As the colder weather descends – Thanksgiving is always the turning point in my neck of the woods (New England that is) when sweaters are necessary and thoughts of curling up with a good book, cup of tomato soup and a blanket occur randomly. Sometimes a fire in the fireplace is involved.
Anyway, I LOVE books, all kinds of books and wanted to share some of the best reads this year in the Business Genre, ones that I read and actually learned from. Maybe it is all the Turkey juice (L-Tryptophan) still flowing through my veins, but here it goes. Here are five to start you off. More to come in later posts.
Play to Win by Larry Wilson – This book is about the most important adventure you will ever have – your life. You can choose to live fenced in all your life with herd mentality or you can break through and go your own way. This book examines how to think clearly and deeply and avoid decisions that will not allow you to succeed. He defines the Play to Lose attitude which I see a lot in my classes. Because I recognize it now, I address it head on in class and it really helps. I read this book every couple of years.
Intelligent Selling by Ken Burke – This book was recommended by a web designer I use. He examines what makes websites that sell commodities like real estate really work. This includes other products that actually are sold at a brick and mortar site. Because it is NOT real estate specific you can compare your website to his ideas and see how you stack up. This one is full of sticky notes and highlighter marks. He focuses building customer relationships, personalizing the customer experience and understanding personalization techniques. Great Read!
The Tipping Point by Malcolm Gladwell – called a “facile piece of pop sociology”, I found this book to be business altering. His concept that little events can have amazing effects really made me reexamine how I do business and make sure I was taking advantage of tipping points in my life. In my TOP TEN books of all time. There is even a definition of a tipping point in Wikipedia. Here it is: “Tipping points are the levels at which the momentum for change become unstoppable.” Gladwell speaks about the three agents of change in his book:
- The law of the few – the success of any social epidemic is dependent on a group of people called connectors with a rare set of social skills
- The stickiness factor – a message that is memorable and makes impact
- The power of context – human nature is sensitive to and strongly affected by its environment. You will have to read the book for this one . . . fascinating.
The Great Connection – Arne Warren. Told as a story, it is a narrative of personality styles. Because you read about the interaction of the main character with others you get a keen insight on how different people and personalities get along and how you can benefit from knowing this. Whether you have a difficult associate or employee or you want to read your clients better, this is an easy and fun read.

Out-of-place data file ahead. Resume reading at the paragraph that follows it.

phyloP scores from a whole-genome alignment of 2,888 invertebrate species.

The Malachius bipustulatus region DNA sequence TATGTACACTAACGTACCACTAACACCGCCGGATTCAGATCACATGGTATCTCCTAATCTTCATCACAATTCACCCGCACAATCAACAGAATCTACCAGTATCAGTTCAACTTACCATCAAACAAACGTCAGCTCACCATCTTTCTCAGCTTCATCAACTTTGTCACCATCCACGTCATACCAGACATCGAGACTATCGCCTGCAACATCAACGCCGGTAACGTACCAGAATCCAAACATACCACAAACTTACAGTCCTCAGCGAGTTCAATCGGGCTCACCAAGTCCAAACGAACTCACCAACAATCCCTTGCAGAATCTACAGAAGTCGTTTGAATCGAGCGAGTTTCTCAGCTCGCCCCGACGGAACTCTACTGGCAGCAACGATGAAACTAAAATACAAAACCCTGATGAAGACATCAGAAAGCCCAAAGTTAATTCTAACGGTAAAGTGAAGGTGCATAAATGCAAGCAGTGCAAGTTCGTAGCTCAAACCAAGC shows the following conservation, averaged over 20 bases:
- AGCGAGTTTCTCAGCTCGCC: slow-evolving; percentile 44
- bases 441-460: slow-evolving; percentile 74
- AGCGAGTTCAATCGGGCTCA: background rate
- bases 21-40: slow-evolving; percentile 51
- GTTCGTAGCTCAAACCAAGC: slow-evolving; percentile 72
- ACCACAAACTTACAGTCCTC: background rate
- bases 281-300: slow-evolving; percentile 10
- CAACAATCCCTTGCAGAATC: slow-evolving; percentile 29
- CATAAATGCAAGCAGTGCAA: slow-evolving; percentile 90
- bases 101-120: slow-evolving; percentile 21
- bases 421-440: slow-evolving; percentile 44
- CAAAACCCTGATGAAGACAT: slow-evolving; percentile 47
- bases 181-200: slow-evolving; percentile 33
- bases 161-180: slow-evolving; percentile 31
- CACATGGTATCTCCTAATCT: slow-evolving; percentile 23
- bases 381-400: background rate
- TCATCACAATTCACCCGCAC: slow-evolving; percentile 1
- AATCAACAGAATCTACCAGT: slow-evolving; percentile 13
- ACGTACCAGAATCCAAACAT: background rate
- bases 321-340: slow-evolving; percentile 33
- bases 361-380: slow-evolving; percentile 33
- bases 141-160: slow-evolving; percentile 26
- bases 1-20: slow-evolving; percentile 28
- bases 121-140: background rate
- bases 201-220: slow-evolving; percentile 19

Good to Great by Jim Collins. This book uses tough benchmarks and examines companies that were “good” and made the leap to “great” and sustained it for 15 years. The book can relate to any size company and makes you think. Here is a chart of some of the good and some of the great. One surprise here is his rating of Bank of America, but this was before the banking debacle.
So please, I need more books to read, for business growth. What would you recommend? I have gift cards waiting to be used. Please help.
November 30, 2008 at 1:57 am
Top Five Reads – Building a Reading List: Get out of your feed reader and comment on this post- we PR.. https://tinyurl.com/5u6h3a
November 30, 2008 at 9:06 am
I would definitely recommend Chip and Dan Heath’s “Made to Stick.” It’s a keeper for use as a reference when writing content for web sites or for clients. I noticed they are regular contributors to the Fast Company magazine.
November 30, 2008 at 10:31 am
Matthew Kelly’s The Dream Manager. It’s short, quick, and an incredibly inspiring story about running a business.
November 30, 2008 at 12:29 pm
Thanks – Made to stick is on my 2009 list and I will check out the Dream Manager.
Does anyone use a Kindle?
November 30, 2008 at 12:49 pm
Captain Obvious recommends Tribes and all other Seth Godin books. I haven’t read a’one yet but with all the bits & pieces I’ve gotten through osmosis and reading Seth’s blog, I think it matters not.
November 30, 2008 at 1:23 pm
I would suggest Never Eat Alone by Keith Ferrazzi for networking tips, and my favorite Seth Godin book is Purple Cow. Even though it is a few years old, I think ti is very timely right now. It talks about how to make yourself stand out in a crowd… how to be different.
November 30, 2008 at 3:45 pm
Thanks for the reccomendations Amy.
Already read two of them, looking forward to the other three.
Keep up the good work.
November 30, 2008 at 4:43 pm
I love books. I’ve added them to my wish list. I have to get through the ones I’m already reading.
Don’t have a Kindle but want one!
December 1, 2008 at 6:41 am
A must read – The No Complaining Rule by Jon Gordon.
December 1, 2008 at 6:47 am
The only difference between you last year and you this year is the People that you’ve met, and the books that you’ve read…
My own view is non-fiction, to learn and continue to add to the skill pool. Books saved my life.
December 1, 2008 at 6:19 pm
I have only read one of these, the tipping point. On my own must read list I would add “Small is the New Big” by Seth Godin. Bye have to go check out the other 4 books on your site. Every year as part of my training budget I budget for books . . often more valuable than any classes I take. Thanks for the list.
December 20, 2008 at 2:42 pm
I’m currently reading “Outliers” by Malcolm Gladwell. A fascinating read for a business book.